https://fonts.googleapis.com/css?family=Roboto&chrome71

If the CSS isn’t available in the cache then we create a fetch request for the original URL from the Google servers, passing through the HTML url as the referer, the correct browser user agent string and the client’s IP address in a standard proxy X-Forwarded-For header. Once the response is available we store it in the cache for future requests.

For browsers that can’t be identified by user agent string a generic request for css is sent with the user agent string from Internet Explorer 8 to get the lowest common denominator fallback CSS.

The actual modification of the CSS just uses a regex to look for font URLs, replaces them with the HTML origin as a prefix.

async function fetchCSS(url, request) {
 let fontCSS = "";
 if (url.startsWith('/'))
   url = 'https:' + url;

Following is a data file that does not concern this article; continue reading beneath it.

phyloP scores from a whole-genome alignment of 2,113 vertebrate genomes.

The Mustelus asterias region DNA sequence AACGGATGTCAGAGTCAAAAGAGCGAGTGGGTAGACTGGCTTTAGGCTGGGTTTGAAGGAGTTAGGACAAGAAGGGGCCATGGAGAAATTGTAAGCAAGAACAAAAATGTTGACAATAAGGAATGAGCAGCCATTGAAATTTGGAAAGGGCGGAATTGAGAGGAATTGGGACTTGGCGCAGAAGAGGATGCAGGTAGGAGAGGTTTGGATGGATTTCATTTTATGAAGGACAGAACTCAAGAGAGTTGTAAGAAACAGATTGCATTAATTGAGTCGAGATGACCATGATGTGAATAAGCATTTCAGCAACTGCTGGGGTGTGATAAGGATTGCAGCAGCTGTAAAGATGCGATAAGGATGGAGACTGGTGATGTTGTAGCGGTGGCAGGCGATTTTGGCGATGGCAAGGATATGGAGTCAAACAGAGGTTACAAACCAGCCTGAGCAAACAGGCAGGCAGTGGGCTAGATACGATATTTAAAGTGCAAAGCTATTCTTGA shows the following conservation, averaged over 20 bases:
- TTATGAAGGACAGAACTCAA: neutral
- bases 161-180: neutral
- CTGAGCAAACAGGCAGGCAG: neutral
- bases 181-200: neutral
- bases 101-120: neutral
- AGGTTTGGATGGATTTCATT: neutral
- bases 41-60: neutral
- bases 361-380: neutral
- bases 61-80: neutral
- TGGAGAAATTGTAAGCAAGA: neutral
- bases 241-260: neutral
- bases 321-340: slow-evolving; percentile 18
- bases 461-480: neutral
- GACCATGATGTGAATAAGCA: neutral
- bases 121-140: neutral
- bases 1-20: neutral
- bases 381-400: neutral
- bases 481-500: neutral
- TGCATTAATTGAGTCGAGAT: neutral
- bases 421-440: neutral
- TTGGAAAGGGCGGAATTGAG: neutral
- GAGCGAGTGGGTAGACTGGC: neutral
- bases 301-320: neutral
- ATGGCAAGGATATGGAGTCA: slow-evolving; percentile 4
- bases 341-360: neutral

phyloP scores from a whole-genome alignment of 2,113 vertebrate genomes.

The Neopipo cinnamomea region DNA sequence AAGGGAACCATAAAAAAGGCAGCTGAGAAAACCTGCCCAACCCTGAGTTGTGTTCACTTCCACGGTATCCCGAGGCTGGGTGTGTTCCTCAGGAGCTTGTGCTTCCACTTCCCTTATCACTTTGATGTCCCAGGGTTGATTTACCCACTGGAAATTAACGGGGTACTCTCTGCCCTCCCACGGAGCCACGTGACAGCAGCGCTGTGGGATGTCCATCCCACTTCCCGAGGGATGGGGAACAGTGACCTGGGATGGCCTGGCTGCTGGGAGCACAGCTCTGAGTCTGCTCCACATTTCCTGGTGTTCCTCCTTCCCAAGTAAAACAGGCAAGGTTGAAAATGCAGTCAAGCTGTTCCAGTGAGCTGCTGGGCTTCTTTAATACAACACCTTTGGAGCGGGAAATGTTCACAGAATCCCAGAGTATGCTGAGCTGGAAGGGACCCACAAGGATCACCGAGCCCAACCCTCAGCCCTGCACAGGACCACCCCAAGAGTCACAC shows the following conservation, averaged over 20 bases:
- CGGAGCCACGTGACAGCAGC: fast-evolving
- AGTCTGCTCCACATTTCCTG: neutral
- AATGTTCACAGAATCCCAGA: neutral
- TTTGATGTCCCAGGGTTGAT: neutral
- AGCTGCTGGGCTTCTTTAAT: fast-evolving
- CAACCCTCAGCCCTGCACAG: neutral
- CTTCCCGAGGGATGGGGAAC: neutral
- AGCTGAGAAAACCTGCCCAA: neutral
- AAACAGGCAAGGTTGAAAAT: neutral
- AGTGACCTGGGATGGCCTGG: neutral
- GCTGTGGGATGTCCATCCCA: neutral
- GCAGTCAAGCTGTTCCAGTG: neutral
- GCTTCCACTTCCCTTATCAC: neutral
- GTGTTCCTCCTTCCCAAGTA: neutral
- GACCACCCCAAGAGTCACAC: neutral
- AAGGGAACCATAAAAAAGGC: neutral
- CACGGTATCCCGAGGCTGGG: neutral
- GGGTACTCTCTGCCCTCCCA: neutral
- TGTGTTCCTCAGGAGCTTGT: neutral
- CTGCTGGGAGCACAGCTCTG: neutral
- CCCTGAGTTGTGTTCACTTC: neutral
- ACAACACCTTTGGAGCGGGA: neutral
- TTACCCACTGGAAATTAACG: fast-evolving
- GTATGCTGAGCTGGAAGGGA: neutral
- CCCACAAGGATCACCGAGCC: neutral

const userAgent = request.headers.get('user-agent');
 const clientAddr = request.headers.get('cf-connecting-ip');
 const browser = getCacheKey(userAgent);
 const cacheKey = browser ? url + '&' + browser : url;
 const cacheKeyRequest = new Request(cacheKey);
 let cache = null;
 
 let foundInCache = false;
 // Try pulling it from the cache API (wrap it in case it's not implemented)
 try {
   cache = caches.default;
   let response = await cache.match(cacheKeyRequest);
   if (response) {
     fontCSS = response.text();
     foundInCache = true;
   }
 } catch(e) {
   // Ignore the exception
 }
 
 if (!foundInCache) {
   let headers = {'Referer': request.url};
   if (browser) {
     headers['User-Agent'] = userAgent;
   } else {
     headers['User-Agent'] =
       "Mozilla/4.0 (compatible; MSIE 8.0; Windows NT 6.0; Trident/4.0)";
   }
   if (clientAddr) {
     headers['X-Forwarded-For'] = clientAddr;